The 1857 Lunacy (Scotland) Act required all areas to build a District Asylum for its 'pauper lunatics'. The need for more diverse classification of the patients and the better management of different types of psychiatric conditions in the late 19th century led to a wider variety of building types and plans for hospitals built during this period. Hartwood was a purpose-built asylum on an isolated site for exclusion.
In the early 1890’s, a site was identified for The Lanarkshire Lunatic Asylum and in 1895, the Lanarkshire (Hartwood) Asylum was opened. This Baronial building stood at the top of a small hill within acres of “pleasure grounds”.
The Lanarkshire County Lunatic Asylum opened its doors in 1895 in Hartwood near Shotts, described as a self-sufficient and secure hospital for the 'mentally deficient'.
The first patients that arrived here were from workhouses; these poor people had been kept for too long in a completely unsuitable environment and most arrived in a very poor state of physical health.
Patients ranged from age 10 to 80 and included people who were mentally handicapped as well as those with mental health issues such as melancholy and hysteria. Dr Clark, the Asylum's first physician, took a very different stance to care than was common at the time - rather than punish and deprive those that were unable, he prescribed fresh air, clean surroundings, nourishing food, mental stimulation and, of course, acts of what was considered kindness.
The hospital blocks were constructed in a diversified plan to accommodate increasing specialisation in the care of psychiatric patients with a main building block with central towers and side wings.
The industrialisation of the surrounding area boosted the local population and resident numbers rose accordingly, reaching 960 by 1913. The expansion required more building and another local architect, James Lochhead, was commissioned to build more wards and other buildings: a sanatorium in 1904, a new reception block in 1916 and a male staff hostel in 1936. The largest, and only remaining, one of these was the Nurses Home accommodation built from 1926 and opened in 1931.
Most of the buildings were linked by glazed enclosed external walkways to control the movement of the patients around the site. By the mid-1950s, Hartwood Hospital was a fully independent site which had created a hospital "village" with a variety of facilities including a bowling green, an arcade of shops and a dance hall. The hospital had its own cemetery in which 1,255 former patients were interred. The village system of patient care, exemplified by the Alt-Scherbitz hospital near Leipzig in Germany in the 1870s, encouraged psychiatric patients to be cared for within their own community setting. Hartwood was the largest asylum in Europe, housing 2,500 residents. The introduction of the 1990 Community Care Act resulted in psychiatric care moving to the community and the subsequent redundancy of the Hartwood Hospital buildings.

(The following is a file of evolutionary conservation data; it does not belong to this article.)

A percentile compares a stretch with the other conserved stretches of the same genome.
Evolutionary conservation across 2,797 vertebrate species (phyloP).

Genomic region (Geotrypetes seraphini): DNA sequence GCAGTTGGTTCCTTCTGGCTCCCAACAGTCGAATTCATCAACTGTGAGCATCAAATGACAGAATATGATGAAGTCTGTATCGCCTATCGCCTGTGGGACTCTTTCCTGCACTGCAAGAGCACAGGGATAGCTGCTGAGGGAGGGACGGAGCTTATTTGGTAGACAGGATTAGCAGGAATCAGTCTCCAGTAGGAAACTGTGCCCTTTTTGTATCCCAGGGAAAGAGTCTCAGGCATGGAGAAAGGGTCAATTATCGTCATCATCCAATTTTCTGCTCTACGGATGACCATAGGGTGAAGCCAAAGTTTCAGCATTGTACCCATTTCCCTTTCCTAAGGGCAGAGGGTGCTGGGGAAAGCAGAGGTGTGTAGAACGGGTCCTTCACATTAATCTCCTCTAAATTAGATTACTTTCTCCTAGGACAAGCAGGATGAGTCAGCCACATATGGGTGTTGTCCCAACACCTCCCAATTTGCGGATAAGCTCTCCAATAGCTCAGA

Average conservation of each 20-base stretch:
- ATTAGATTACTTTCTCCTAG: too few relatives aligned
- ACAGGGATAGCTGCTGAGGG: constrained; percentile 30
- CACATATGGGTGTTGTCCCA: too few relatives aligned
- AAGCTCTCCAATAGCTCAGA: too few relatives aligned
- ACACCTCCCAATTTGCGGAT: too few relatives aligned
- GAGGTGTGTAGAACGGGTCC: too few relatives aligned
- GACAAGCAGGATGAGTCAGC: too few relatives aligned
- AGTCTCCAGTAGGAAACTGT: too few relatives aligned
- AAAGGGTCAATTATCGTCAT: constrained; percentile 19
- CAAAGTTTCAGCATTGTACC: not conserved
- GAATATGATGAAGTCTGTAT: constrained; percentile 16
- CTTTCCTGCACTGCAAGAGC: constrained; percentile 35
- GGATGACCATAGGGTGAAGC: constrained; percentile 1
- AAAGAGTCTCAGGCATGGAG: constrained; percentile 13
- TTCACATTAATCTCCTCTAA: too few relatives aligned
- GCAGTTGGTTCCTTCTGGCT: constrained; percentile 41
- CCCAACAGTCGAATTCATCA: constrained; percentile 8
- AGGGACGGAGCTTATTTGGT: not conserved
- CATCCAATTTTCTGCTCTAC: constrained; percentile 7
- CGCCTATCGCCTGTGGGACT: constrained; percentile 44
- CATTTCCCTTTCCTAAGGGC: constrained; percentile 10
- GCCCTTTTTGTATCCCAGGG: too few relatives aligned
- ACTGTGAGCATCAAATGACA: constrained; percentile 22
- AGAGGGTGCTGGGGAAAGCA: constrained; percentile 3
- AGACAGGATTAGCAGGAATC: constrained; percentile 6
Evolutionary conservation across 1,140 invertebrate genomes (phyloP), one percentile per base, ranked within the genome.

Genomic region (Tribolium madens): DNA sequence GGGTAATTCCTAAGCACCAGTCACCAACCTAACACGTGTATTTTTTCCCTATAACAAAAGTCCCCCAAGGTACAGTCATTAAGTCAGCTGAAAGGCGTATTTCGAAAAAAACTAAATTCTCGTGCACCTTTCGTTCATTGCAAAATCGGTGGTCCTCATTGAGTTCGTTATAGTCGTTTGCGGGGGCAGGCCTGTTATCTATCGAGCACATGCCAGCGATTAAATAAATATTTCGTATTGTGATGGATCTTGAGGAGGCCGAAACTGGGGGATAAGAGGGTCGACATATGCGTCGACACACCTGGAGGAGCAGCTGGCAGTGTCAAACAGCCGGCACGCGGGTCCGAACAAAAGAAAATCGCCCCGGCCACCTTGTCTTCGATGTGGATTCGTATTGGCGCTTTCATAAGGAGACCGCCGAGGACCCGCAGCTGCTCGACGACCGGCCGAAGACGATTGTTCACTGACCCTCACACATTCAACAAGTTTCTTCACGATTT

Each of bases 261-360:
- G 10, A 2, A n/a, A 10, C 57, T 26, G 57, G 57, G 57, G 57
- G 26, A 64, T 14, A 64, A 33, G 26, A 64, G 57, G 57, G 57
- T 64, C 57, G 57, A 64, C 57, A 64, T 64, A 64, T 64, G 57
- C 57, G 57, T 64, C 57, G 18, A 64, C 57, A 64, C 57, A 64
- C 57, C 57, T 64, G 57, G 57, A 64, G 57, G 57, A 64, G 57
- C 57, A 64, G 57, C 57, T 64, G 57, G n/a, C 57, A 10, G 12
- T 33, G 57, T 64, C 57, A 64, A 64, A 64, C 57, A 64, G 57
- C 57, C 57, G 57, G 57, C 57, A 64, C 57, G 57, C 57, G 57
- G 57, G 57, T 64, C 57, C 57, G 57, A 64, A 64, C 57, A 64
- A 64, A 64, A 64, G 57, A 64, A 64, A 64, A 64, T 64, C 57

For most of its history until the formation of the NHS in 1948, the hospital housed mainly pauper patients, where the Parochial Boards paid for their upkeep, varying from the pauper rate of £58+ a year, depending on the accommodation, care and service required for each individual.
Hartwood Hospital had its own library, surgery, dispensary, butchery, dairy, bakery, shop and workshops and there was also agricultural land used for growing produce. There was a ballroom for musical entertainment - now a residents' lounge and underground vaults.
Patients lived in either the female or the male wards and worked on the farm or in the kitchen and laundry. The complex had its own spring-fed reservoir to provide a water supply. The site was connected to the nearby Shotts railway line to Glasgow, but the private sidings were eventually closed a few years later.
1255 paupers are buried in a graveyard near to the railway.
There has been controversy over various treatments given to patients at the asylum during its history, including the administration of shock therapy without anaesthetic. In the asylum's early years, before mental illness was considered treatable, inmates would simply be restrained and left in rooms, many of them until their deaths.